Hot cognition: how emotions shape information processing

NVP Mini Symposium
23rd October 2014
University of Amsterdam

Influential theories have argued that affective processing is fundamentally different from cognitive processing. Where and on what basis should theorists draw the line between cognition and emotion, and when is it useful to do so? This symposium compiles different viewpoints on fundamental issues in the relationship between affect and cognition.

  1. If you want to attend the symposium, register here. Limited seats are available.
  2. Are you a Master or PhD student and do you want to give a poster presentation? Submit your abstract here before September 23d, 2014 and then also register via the link above. The best poster will be awarded with 100 euro!
  3. All attendants and presenters need to be members of NVP. If you want to become a member, register here.

13:00-13:15 Welcome and NVP research popularization award
13:15-14:00 Bruno Bocanegra
14:15-15:00 Agneta Fischer
15:00-15:45 Coffee break/Poster Presentation
15:45-16:30 Beatrice de Gelder
16:30-17:15 Nico Frijda
17:15-17:30 Concluding notes
17:30-18:00 Drinks and poster prize

Locatie: REC-M zaal 1.01/ Plantage Muidergracht 12, Amsterdam.

Organizing Committee: Lorenza  Colzato and Mariska Kret



1. Bruno Bocanegra

A Kuhnian Perspective on the Emotion-Cognition Interface

In his seminal work “The Structure of Scientific Revolutions”, Kuhn developed a theoretical account of the mechanisms underlying scientific progress. This publication was a landmark event in the sociology of science and marked the beginning of social epistemology. In the present talk I will argue that the core mechanism proposed by Kuhn may not only be relevant for explaining scientific progress on a societal level, but may also explain the dynamics of emotion-cognition interactions within an individual. Although this proposal is too abstract to account for specific examples of emotion-cognition interactions, it may be useful for conceptualizing general properties of the overall interface between the two domains.

2. Agneta Fischer

How emotional faces influence information processing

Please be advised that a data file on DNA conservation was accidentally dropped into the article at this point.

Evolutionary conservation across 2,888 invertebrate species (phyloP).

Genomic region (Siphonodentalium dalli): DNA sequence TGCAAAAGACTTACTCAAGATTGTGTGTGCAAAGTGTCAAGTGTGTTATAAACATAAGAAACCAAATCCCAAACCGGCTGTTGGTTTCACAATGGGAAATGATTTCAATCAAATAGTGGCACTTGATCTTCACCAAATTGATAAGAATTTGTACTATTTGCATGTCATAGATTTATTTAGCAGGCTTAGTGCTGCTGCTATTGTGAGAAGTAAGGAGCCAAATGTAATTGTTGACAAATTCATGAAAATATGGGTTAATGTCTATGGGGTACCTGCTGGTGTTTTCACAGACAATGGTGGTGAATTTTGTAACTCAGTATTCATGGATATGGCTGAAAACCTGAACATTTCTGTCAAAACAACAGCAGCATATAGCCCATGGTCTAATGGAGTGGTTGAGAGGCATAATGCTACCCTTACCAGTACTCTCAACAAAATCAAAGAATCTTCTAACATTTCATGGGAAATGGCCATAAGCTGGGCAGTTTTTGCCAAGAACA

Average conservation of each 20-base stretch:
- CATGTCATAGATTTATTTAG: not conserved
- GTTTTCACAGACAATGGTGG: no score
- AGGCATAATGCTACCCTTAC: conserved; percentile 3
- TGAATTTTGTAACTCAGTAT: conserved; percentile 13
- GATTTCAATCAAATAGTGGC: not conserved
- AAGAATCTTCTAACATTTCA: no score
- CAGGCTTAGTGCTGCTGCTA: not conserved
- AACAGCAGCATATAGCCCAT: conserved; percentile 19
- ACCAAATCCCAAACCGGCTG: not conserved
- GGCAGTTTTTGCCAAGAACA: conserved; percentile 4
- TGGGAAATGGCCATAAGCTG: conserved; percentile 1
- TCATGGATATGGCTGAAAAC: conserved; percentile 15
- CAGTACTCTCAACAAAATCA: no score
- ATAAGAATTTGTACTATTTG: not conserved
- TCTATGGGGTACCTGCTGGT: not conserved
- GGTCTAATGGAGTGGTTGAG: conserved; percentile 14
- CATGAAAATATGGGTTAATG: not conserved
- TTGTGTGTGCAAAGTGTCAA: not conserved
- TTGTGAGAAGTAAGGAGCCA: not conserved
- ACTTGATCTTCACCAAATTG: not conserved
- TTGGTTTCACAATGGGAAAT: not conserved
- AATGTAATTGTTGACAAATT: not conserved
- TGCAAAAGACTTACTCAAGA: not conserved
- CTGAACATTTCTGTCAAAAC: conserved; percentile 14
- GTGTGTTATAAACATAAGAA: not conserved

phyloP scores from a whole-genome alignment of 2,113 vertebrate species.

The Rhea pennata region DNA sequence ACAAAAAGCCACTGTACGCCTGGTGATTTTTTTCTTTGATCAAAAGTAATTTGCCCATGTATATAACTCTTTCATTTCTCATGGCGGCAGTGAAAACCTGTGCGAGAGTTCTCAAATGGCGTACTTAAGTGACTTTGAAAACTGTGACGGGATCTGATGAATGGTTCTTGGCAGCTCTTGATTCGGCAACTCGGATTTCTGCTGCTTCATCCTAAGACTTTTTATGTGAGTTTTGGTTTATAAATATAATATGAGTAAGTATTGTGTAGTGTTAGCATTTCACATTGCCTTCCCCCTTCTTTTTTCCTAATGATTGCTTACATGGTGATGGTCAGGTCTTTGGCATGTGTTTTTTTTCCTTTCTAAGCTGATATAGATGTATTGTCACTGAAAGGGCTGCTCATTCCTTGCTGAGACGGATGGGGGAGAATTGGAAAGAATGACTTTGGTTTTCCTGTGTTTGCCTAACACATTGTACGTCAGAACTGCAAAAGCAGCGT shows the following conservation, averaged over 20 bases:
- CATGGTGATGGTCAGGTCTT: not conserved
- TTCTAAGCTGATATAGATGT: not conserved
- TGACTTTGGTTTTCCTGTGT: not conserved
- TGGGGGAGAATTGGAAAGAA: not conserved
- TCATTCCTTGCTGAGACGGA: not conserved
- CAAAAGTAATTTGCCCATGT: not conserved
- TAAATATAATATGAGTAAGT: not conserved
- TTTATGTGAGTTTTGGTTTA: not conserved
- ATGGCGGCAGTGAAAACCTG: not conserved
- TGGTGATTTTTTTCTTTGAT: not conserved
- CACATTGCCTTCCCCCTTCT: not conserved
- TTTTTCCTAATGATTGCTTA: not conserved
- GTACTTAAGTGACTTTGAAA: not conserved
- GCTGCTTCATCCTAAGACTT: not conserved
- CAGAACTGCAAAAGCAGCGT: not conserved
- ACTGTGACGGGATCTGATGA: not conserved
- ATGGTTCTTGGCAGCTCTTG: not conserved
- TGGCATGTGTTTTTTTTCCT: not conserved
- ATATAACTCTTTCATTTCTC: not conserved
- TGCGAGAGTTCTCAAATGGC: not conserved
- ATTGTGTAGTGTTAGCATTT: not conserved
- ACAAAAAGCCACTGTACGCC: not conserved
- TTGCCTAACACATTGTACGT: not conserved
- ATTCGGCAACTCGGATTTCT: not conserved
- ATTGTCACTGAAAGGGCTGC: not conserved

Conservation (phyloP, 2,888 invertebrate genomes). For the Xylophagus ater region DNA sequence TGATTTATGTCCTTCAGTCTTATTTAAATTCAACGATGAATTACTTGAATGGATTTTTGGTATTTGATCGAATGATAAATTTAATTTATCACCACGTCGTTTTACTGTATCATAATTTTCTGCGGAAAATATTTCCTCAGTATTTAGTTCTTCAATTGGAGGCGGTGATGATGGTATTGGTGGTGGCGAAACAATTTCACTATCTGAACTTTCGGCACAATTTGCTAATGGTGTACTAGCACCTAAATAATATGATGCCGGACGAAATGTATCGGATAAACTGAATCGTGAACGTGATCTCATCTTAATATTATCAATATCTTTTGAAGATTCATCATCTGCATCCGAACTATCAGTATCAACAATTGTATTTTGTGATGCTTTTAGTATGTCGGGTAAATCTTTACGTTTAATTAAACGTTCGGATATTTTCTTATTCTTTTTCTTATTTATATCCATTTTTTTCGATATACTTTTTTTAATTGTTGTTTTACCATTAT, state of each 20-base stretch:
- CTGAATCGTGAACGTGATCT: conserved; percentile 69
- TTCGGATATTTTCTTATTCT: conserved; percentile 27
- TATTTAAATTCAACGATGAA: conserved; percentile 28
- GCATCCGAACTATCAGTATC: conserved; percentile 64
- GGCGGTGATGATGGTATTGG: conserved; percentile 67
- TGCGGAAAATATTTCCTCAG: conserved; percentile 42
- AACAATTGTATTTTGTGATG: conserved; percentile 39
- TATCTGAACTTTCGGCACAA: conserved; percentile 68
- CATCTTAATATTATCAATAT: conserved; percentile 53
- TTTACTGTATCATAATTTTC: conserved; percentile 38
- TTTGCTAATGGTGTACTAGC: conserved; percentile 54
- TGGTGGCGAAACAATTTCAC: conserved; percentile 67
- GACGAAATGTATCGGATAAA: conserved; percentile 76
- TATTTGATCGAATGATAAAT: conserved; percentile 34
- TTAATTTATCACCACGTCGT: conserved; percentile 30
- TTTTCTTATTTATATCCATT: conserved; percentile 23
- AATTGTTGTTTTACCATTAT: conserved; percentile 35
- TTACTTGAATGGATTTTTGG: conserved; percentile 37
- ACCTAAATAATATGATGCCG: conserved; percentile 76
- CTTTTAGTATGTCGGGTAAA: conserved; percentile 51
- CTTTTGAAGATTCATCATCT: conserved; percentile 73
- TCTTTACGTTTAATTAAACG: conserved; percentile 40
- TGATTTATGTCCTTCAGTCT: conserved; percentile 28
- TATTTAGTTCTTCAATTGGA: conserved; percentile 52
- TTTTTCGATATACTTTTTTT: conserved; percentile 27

Faces often send emotional signals and observers may automatically react with similar emotional expressions, referred to as emotional mimicry. Emotional mimicry has two major social functions: (1) it facilitates affiliation with others, and (2) it helps us understand how others feel. I will review evidence for these functions, but I will also show that both functions depend on the context in which the emotion is displayed and can be regulated in order to meet other than affiliative goals.

3. Bea de Gelder

After decades of sidestepping the body in favor of only investigating face perception, neuroscientists in this last decade have begun to investigate also body perception. Most studies have focused on how the visual system recognizes the body shape and whether there exists one, two or many brain areas dedicated to the representation of the human body.  After a brief review of this research we will present current studies on the perception of the body as the medium of emotional expressions.  We will argue that the affective, communicative and interactive dimensions of bodies suggest a different blueprint of the perceptual and neural underpinnings of bodies than what is provided by studies of how the body is represented.  The contrast between these two perspectives can then be viewed as one between the body as presence vs. the body as an object of neural representation.

4. Nico H. Frijda

Whence emotions?

Terms like ”emotion” and its near equivalents in languages other than English  (e.g. affectiobhava, pathemaemocion, Gemütsbewegung) appear not to allow of a coherent and consistent definition. So far, no general agreement has been reached on them in the relevant literature.
It appears that words like those mentioned are designations of personal experiences and perceived behaviors of other individuals that strike the perceiver’s eye or ear as being out of the run of the mill experiences and behaviors.
These experiences and behaviors that strike the eye or ear appear to be the variable outcomes of variable sets of a finite number of basic processes that allow the organism’s abilities and sensitivities and that characterize healthy members of a given animal species, notably the human species.

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